Germany just blessed South Africa R9 billion … Here’s WHY
According to Daily Investor quoting a report from Bloomberg, Germany’s KfW development bank will bless South Africa with R9 billion. The agreement, which was set to be signed on Friday, will see the bank lending South Africa R9 billion (€500 million) towards renewable energy and its transition away from coal-fired electricity.
GERMANY BLESSES SA R9 BILLION
R9 billion from Germany will go towards a clean energy transition: Image: Pixabay
We’ve seen the vested interests and divisive forces of coal in South Africa. Chaos at Sasol that led to new leadership amidst worries it’s regressing on its climate targets. Then there’s private sector solar power solving Eskom’s problems right before its eyes. And Julius Malema of the EFF saying South Africa must never move away from coal.
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Nevertheless, the R9 billion from KfW in Germany forms part of much larger R160 billion ($8.8 billion) climate financing offered to South Africa back in a 2021. It’s an agreement known as the Just Energy Transition Partnership.
THE WORLD’S RICHEST NATIONS
Coal plants supply more than 80% of South Africa’s power. Image: Pixabay
The loan, doled out by the world’s richest nations, is intended to support the South African government to resolve the acute energy crisis. Beyond that, “The R9 billion will go towards a socially acceptable and ecologically sustainable restructuring of the South African energy sector and to combating climate change,” KfW said.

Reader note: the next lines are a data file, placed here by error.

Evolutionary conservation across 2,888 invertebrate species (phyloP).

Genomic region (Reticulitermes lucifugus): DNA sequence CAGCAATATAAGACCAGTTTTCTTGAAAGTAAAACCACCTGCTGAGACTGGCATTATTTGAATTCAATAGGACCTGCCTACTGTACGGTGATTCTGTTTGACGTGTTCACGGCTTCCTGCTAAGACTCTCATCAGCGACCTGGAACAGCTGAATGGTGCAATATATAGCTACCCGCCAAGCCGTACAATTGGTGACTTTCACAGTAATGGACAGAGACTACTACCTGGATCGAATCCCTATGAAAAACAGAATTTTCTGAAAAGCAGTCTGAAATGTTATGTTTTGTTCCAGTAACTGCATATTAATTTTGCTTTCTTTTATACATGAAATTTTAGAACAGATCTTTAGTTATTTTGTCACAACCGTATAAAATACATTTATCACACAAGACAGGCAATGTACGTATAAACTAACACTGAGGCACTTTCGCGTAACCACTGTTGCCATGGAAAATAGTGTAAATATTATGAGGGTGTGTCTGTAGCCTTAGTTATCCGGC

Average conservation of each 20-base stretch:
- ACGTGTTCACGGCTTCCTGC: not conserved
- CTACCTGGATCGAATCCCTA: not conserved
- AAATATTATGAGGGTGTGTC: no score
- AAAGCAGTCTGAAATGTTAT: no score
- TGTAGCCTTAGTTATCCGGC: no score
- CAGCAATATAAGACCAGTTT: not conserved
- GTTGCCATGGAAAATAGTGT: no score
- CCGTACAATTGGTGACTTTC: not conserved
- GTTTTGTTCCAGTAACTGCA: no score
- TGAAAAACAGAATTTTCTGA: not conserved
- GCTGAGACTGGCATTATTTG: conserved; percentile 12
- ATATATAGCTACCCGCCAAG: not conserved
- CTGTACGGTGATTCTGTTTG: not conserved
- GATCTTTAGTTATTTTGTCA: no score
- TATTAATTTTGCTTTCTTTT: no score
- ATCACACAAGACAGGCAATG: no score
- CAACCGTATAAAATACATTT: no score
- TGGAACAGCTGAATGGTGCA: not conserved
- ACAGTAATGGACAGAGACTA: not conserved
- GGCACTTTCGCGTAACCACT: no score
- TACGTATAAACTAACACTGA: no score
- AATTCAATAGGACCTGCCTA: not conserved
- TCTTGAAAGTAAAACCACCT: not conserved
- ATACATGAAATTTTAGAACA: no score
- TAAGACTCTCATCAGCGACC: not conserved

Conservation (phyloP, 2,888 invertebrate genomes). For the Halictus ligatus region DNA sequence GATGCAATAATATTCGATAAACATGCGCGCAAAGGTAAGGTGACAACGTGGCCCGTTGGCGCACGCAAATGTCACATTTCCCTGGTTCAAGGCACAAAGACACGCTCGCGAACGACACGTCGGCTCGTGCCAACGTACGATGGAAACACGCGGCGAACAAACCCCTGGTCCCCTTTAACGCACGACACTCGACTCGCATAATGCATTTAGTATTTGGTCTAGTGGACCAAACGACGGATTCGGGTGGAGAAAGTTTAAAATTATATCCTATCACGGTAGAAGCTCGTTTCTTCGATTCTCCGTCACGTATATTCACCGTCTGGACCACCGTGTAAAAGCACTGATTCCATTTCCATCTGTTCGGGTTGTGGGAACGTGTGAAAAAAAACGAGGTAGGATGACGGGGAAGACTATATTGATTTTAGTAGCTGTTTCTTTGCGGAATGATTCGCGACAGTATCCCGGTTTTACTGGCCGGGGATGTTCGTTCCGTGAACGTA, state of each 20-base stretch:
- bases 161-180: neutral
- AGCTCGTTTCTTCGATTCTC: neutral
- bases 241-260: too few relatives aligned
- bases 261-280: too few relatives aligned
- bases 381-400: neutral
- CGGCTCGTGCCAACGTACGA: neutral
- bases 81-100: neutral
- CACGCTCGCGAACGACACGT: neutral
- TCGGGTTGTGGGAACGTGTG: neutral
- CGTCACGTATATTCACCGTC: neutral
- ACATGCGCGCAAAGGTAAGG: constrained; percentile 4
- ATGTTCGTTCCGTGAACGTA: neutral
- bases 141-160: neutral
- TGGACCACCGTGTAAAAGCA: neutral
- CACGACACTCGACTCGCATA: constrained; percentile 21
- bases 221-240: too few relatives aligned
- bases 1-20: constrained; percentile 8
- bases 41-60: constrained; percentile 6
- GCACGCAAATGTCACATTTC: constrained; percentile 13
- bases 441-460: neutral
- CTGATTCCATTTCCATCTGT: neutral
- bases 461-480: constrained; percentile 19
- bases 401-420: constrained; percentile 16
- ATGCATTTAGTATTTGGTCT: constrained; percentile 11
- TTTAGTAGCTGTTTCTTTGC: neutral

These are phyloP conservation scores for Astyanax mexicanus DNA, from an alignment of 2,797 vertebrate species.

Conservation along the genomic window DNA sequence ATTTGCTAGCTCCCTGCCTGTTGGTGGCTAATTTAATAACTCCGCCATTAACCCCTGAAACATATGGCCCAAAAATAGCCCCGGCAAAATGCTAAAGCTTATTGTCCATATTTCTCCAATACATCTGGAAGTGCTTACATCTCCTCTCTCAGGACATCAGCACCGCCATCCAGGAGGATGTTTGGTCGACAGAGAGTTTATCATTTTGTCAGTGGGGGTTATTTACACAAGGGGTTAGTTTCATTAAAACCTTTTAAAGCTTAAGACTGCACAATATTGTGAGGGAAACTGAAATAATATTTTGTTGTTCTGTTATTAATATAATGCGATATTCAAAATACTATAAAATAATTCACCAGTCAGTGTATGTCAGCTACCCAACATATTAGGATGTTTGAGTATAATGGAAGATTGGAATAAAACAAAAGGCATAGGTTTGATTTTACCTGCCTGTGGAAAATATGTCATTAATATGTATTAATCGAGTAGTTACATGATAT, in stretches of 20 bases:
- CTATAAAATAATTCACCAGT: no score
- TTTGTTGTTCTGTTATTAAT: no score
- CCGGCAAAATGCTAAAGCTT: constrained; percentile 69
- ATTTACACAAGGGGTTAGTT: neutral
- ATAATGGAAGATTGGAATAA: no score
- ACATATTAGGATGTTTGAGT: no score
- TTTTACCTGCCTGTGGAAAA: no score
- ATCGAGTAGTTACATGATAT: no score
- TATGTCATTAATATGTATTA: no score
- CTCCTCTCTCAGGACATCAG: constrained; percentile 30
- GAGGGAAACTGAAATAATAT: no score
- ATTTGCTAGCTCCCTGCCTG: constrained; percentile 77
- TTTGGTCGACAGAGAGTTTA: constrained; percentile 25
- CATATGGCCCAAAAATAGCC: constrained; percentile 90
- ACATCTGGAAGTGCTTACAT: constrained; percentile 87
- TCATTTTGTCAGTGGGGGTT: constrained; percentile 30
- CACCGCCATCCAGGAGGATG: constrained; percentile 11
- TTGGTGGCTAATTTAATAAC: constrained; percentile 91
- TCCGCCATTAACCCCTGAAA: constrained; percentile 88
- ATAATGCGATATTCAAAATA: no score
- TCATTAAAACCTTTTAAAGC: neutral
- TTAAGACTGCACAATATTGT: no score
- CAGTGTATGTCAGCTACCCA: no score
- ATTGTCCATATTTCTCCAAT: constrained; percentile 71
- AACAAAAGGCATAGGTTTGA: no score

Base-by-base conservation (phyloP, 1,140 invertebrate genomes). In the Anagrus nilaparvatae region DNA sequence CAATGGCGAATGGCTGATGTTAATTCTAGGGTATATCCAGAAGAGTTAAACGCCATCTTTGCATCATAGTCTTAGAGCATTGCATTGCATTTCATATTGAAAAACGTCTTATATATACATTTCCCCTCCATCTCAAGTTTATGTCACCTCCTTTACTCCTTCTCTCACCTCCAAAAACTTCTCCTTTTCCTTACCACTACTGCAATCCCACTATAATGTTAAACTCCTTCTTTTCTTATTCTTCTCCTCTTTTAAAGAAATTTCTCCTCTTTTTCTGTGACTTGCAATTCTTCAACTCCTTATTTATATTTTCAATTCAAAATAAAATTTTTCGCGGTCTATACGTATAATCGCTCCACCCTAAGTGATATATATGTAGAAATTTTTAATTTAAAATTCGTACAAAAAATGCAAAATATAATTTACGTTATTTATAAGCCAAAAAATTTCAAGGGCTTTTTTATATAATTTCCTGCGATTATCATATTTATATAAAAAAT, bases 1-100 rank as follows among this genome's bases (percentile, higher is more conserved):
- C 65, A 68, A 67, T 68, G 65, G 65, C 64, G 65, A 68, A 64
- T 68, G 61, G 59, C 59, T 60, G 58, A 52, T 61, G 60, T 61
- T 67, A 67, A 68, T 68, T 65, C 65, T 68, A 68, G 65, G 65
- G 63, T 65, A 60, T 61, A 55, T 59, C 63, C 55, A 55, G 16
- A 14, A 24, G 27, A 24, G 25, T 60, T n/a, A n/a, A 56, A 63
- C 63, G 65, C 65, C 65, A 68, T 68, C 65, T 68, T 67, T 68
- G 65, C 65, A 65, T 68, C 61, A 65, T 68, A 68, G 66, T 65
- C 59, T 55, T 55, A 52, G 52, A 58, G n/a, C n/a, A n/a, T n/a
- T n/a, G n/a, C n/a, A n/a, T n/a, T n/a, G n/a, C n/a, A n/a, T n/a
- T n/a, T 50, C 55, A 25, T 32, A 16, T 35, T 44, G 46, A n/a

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With so much money on the line, it’s perhaps no wonder that the Just Energy Transition Partnership has been beset by delays and political infighting. This is not the only investment by Germany into Southern Africa for clean energy.
HYDROGEN IN NAMIBIA
A Water Electrolysis Hydrogen Generator for Hydrogen Energy Research. Picture: File.
According to Engineering News, a new green hydrogen pilot plant and refuelling station will be built in Namibia. Its goal is to gain scientific insights into upscaling green hydrogen.
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Germany’s Federal Ministry for Education and Research is providing €10 million for the pilot plant near Walvis Bay and has afforded a project budget of €1-million-plus to BAM. The 5MW pilot plant will serve as a testing ground for hydrogen production, componentry and handling.
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